History of Voting Rights


Bill of Rights

December 15, 1791

The first 10 Amendments to the Constitution
were adopted to protect We the People
from excesses of the government. At the time,
We the People meet only with white males who had
owned property and also were over 21years old.
The states decided how much property should be
owned to qualify that person to vote or run for in office.
New Jersey white women who met property
and residency could be requirements to vote when the
Constitution was ratified, but the state revoked
that right in 1807.


Thirteenth Amendment of Constitution

February 01, 1865

Abolished slavery and involuntary servitude, except as punishment for a crime. Approved by the 38th Congress because the black had the right of freedom because the slave help out with the war and also they defeated so many states.



Women's Suffrage


A Woman Suffrage Amendment is introduced in the United States Congress. The wording is unchanged in 1919, when the amendment finally passes both of the hoses that they should let women vote also and that they were as the same as the males that got to vote.

Law passed in last 50 years


Created a great wealth and of the many new technologies but it did not work well for everybody. It led to high unemployment, big differences between rich and poor, and to the growth of monopolies in which one company could control a market. So
governments began to soften the effects of what was happening by providing unemployment benefit health care and other service and to end.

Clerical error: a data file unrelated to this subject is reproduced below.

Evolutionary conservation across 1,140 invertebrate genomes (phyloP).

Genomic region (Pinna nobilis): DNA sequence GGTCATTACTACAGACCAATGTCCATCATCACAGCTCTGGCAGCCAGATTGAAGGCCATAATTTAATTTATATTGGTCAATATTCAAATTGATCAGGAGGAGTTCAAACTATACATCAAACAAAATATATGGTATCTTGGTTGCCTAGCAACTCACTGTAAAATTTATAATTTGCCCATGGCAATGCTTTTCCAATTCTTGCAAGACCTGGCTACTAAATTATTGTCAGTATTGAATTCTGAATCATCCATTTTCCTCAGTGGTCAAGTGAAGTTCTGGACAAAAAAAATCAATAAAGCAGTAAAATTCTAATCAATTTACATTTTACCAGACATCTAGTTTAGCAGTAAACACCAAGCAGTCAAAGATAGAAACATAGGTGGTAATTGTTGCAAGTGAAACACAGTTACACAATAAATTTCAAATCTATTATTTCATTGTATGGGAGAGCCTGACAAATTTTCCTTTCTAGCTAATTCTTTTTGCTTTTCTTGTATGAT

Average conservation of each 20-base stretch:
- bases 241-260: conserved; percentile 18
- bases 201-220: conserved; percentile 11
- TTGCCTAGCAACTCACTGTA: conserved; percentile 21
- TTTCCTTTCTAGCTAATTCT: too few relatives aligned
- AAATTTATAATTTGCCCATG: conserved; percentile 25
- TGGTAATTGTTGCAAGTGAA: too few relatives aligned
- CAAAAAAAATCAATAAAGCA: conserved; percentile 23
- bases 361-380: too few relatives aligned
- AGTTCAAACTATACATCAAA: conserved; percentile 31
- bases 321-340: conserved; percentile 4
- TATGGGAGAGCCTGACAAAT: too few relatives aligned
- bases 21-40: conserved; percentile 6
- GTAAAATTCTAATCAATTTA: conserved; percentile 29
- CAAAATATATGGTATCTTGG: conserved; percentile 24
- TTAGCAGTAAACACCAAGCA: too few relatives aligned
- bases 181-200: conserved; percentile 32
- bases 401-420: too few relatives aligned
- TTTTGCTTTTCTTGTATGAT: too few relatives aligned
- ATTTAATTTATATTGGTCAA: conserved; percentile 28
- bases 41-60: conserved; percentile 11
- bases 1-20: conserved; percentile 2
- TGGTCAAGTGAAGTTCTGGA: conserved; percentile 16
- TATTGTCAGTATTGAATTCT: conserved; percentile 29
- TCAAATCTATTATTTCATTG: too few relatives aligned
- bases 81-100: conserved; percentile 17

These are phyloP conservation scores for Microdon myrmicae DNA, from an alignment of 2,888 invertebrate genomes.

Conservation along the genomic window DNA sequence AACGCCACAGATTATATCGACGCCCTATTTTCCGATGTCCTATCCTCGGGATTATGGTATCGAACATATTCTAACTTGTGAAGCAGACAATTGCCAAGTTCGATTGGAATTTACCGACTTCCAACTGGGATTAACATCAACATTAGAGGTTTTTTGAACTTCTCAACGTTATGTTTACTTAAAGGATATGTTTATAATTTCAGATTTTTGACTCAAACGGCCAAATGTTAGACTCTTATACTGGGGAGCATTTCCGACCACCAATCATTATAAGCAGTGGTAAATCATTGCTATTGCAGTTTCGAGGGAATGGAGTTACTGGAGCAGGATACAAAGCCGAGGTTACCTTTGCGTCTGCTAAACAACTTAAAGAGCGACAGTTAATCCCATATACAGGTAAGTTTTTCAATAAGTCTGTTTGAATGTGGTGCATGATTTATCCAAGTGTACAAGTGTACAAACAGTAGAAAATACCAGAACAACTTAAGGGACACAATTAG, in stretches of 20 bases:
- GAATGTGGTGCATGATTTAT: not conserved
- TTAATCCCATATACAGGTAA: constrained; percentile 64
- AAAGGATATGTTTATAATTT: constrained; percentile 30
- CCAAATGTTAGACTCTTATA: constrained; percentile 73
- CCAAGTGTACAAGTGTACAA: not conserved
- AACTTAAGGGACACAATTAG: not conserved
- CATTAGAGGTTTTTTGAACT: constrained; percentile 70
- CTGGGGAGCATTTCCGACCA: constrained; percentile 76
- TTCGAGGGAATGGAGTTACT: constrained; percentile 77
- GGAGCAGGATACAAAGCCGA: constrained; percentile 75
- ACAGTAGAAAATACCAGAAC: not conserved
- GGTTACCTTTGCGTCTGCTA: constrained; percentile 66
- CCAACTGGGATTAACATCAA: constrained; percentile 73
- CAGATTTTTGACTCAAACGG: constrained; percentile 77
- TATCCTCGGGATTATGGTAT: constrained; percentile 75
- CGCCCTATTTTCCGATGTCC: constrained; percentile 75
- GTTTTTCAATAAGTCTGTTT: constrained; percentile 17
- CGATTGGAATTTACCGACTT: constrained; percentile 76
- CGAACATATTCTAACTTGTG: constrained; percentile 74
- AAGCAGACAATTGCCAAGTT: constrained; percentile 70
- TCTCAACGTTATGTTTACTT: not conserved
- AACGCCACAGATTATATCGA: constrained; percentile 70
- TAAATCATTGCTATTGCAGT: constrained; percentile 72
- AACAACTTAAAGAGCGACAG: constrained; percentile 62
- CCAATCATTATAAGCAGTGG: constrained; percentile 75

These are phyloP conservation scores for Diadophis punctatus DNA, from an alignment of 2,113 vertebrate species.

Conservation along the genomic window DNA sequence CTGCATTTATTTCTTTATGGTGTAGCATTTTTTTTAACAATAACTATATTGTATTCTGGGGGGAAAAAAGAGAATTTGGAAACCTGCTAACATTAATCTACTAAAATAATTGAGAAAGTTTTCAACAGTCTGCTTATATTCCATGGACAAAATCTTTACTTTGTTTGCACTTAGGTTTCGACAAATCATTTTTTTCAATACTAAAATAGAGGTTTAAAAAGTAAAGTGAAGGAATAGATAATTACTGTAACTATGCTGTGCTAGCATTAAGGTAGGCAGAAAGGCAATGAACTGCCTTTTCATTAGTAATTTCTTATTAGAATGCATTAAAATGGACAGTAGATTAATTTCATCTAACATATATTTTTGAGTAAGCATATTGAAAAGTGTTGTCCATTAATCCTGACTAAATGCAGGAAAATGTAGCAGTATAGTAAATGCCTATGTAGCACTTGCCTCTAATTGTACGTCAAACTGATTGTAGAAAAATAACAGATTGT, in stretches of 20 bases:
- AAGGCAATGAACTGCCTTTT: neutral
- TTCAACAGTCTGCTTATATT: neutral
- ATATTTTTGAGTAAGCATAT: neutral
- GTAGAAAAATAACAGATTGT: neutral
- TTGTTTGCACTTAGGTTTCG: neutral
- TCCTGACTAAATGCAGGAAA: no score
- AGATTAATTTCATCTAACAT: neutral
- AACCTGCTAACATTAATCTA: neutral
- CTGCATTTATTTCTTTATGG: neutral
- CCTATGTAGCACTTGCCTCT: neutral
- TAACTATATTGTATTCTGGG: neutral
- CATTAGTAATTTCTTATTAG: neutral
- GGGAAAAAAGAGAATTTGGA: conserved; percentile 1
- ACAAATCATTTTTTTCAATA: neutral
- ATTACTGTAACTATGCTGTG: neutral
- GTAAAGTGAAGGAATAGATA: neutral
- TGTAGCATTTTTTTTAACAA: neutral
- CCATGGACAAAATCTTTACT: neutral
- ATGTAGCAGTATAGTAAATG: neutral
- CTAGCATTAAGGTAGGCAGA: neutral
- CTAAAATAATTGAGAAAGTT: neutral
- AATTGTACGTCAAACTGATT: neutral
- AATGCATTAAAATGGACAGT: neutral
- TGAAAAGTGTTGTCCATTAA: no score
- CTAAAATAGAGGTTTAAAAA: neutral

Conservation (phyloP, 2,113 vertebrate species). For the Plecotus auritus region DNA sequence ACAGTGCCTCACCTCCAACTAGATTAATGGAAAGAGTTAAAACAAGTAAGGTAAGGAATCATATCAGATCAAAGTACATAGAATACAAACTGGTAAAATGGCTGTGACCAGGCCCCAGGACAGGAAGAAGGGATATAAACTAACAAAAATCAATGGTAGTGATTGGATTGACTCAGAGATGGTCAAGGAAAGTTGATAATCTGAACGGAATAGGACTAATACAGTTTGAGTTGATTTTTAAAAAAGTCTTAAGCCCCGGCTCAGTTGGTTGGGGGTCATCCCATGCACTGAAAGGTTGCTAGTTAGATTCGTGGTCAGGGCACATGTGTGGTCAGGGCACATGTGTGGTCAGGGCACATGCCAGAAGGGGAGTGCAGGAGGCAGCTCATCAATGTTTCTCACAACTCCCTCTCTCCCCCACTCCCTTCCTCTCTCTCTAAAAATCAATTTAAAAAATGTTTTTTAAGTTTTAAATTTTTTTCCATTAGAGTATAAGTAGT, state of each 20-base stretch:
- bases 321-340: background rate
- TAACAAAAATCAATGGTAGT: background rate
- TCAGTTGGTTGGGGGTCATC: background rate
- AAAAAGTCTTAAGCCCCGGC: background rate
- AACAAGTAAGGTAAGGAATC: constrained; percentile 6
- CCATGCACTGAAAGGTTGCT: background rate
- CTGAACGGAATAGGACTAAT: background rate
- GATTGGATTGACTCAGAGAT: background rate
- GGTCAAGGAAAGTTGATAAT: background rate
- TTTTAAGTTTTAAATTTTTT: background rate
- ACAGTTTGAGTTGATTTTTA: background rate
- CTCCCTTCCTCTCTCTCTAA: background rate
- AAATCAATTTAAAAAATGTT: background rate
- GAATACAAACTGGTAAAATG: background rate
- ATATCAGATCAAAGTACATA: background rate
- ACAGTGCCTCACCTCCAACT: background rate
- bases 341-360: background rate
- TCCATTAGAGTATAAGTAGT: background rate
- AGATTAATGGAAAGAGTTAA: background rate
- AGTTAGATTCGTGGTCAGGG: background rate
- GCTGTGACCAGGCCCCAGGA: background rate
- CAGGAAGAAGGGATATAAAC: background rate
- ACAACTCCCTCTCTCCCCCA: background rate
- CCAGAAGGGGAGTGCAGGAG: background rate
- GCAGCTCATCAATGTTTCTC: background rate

US Constitution


The state that have the right to vote

Women Suffrage


Sarah Grimke begins her speaking career as an abolitionist and a women's rights advocate. She is eventually silenced by male abolitionists who consider her public speaking a liability.that means that she was help by some of the males that want them to vote.


Seneca Falls Convention

July 1848

All thought the concert came to protect over 3,000 man. To push for women the right to vote

Civil Rights Act Fifteenth Amendment


Gave federal courts the power to enforce the act and to employ the use of federal marshals and the army to uphold it.This means that they had a right to did more things like the white people all the marching had pay off.

African-American voting rihgts


In the century following Reconstruction, African Americans in the South faced overwhelming obstacles to voting for the president . Despite the Fifteenth and Nineteenth Amendments to the U.S. Constitution, which had enfranchised black men and women, southern voter registration boards used poll taxes, literacy tests so they could not vote and some of the African American could to read so they could not vote, and other bureaucratic impediments to deny African Americans their legal rights. Southern blacks also risked harassment and also there life's trying to go vote , intimidation, economic reprisals, and physical violence when they tried to register or vote.

African-American voting rights


The Voting Rights Language Assistance Act was passed. This legislation required bilingual voting materials and expanded coverage to jurisdictions with more than 10,000 voting-age minority citizens who were not proficient in English. This
provision also provided an alternative coverage standard for Indians and Alaska Natives.